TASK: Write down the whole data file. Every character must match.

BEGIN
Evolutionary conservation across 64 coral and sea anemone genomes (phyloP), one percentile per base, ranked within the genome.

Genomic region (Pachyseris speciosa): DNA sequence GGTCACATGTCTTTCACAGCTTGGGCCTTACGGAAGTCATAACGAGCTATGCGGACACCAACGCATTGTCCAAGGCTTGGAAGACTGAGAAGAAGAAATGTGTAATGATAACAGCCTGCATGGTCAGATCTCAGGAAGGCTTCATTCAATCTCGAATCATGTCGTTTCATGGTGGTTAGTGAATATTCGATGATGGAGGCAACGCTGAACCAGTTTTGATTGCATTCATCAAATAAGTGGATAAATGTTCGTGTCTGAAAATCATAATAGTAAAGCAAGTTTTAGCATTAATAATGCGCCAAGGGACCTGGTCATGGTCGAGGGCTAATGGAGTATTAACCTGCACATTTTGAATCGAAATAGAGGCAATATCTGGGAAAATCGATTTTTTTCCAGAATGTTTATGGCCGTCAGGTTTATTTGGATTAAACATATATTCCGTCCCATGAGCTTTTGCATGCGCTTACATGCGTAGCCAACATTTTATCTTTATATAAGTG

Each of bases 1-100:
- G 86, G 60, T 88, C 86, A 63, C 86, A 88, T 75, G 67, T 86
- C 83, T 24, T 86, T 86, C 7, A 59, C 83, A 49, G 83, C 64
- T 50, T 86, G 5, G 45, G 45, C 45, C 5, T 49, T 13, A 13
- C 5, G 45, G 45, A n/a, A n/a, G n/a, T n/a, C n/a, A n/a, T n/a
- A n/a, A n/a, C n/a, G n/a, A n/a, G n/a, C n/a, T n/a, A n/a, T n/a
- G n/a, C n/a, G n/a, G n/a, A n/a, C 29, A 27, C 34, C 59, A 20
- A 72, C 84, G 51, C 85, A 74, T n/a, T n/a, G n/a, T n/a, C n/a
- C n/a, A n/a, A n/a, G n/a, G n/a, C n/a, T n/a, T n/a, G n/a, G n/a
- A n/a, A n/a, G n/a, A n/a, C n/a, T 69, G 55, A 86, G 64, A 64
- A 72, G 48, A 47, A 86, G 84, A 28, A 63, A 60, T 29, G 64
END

Evolutionary conservation across 64 coral and sea anemone genomes (phyloP), one percentile per base, ranked within the genome.

Genomic region (Pachyseris speciosa): DNA sequence GGTCACATGTCTTTCACAGCTTGGGCCTTACGGAAGTCATAACGAGCTATGCGGACACCAACGCATTGTCCAAGGCTTGGAAGACTGAGAAGAAGAAATGTGTAATGATAACAGCCTGCATGGTCAGATCTCAGGAAGGCTTCATTCAATCTCGAATCATGTCGTTTCATGGTGGTTAGTGAATATTCGATGATGGAGGCAACGCTGAACCAGTTTTGATTGCATTCATCAAATAAGTGGATAAATGTTCGTGTCTGAAAATCATAATAGTAAAGCAAGTTTTAGCATTAATAATGCGCCAAGGGACCTGGTCATGGTCGAGGGCTAATGGAGTATTAACCTGCACATTTTGAATCGAAATAGAGGCAATATCTGGGAAAATCGATTTTTTTCCAGAATGTTTATGGCCGTCAGGTTTATTTGGATTAAACATATATTCCGTCCCATGAGCTTTTGCATGCGCTTACATGCGTAGCCAACATTTTATCTTTATATAAGTG

Each of bases 1-100:
- G 86, G 60, T 88, C 86, A 63, C 86, A 88, T 75, G 67, T 86
- C 83, T 24, T 86, T 86, C 7, A 59, C 83, A 49, G 83, C 64
- T 50, T 86, G 5, G 45, G 45, C 45, C 5, T 49, T 13, A 13
- C 5, G 45, G 45, A n/a, A n/a, G n/a, T n/a, C n/a, A n/a, T n/a
- A n/a, A n/a, C n/a, G n/a, A n/a, G n/a, C n/a, T n/a, A n/a, T n/a
- G n/a, C n/a, G n/a, G n/a, A n/a, C 29, A 27, C 34, C 59, A 20
- A 72, C 84, G 51, C 85, A 74, T n/a, T n/a, G n/a, T n/a, C n/a
- C n/a, A n/a, A n/a, G n/a, G n/a, C n/a, T n/a, T n/a, G n/a, G n/a
- A n/a, A n/a, G n/a, A n/a, C n/a, T 69, G 55, A 86, G 64, A 64
- A 72, G 48, A 47, A 86, G 84, A 28, A 63, A 60, T 29, G 64